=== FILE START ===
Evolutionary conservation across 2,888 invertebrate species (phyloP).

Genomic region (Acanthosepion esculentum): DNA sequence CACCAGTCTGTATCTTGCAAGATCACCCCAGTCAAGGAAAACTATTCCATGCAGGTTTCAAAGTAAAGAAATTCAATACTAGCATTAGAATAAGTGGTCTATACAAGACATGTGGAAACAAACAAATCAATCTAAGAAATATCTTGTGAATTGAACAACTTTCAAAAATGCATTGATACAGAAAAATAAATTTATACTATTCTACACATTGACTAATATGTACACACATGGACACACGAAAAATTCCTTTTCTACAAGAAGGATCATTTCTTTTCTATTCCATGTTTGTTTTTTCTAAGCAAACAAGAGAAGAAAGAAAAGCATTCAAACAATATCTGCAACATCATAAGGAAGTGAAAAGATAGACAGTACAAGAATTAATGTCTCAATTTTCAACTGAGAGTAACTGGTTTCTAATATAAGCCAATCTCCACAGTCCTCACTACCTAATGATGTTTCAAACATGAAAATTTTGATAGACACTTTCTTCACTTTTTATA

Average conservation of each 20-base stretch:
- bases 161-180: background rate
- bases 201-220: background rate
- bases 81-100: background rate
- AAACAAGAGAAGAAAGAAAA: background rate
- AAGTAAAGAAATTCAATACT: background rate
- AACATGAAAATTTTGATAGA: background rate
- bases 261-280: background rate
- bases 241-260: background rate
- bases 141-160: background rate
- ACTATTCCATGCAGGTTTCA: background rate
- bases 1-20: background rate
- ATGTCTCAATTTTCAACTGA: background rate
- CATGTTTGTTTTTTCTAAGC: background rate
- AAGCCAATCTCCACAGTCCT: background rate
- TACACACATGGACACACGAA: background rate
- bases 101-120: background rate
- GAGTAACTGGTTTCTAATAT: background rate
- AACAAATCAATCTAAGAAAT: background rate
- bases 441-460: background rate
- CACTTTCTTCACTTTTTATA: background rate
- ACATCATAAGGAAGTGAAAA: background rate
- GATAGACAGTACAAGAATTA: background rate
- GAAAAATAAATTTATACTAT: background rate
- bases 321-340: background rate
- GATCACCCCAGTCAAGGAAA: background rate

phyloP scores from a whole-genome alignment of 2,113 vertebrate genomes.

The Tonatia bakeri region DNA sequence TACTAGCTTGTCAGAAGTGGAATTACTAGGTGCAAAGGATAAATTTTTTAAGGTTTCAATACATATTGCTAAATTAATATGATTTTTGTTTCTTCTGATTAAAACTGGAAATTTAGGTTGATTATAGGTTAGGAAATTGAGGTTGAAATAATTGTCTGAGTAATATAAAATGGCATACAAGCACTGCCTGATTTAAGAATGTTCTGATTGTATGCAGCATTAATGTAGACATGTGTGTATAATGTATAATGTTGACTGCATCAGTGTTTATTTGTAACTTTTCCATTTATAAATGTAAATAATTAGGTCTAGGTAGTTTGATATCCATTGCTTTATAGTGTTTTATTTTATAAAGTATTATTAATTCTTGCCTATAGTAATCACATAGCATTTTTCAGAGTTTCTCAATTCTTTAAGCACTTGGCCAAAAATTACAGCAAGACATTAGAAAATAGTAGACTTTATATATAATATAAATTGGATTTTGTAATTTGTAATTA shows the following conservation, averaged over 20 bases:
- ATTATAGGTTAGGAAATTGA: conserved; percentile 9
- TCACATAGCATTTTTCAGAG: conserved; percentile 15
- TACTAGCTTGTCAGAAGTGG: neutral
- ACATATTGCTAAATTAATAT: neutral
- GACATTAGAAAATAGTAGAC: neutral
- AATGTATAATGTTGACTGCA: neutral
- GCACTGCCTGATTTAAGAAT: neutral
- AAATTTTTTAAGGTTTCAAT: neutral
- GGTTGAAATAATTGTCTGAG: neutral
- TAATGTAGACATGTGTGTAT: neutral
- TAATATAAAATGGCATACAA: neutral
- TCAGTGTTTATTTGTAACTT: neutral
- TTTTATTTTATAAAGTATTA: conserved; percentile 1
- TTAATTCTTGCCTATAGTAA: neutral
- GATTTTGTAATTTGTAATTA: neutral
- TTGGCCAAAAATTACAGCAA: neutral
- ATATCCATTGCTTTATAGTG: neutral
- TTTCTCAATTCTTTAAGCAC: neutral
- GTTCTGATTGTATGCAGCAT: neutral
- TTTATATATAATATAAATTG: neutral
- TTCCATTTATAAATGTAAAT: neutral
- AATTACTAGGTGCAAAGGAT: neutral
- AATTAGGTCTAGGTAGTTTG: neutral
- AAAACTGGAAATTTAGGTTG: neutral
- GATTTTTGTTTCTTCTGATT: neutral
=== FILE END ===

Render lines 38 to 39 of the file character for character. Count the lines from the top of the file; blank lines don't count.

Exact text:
- AAATTTTTTAAGGTTTCAAT: neutral
- GGTTGAAATAATTGTCTGAG: neutral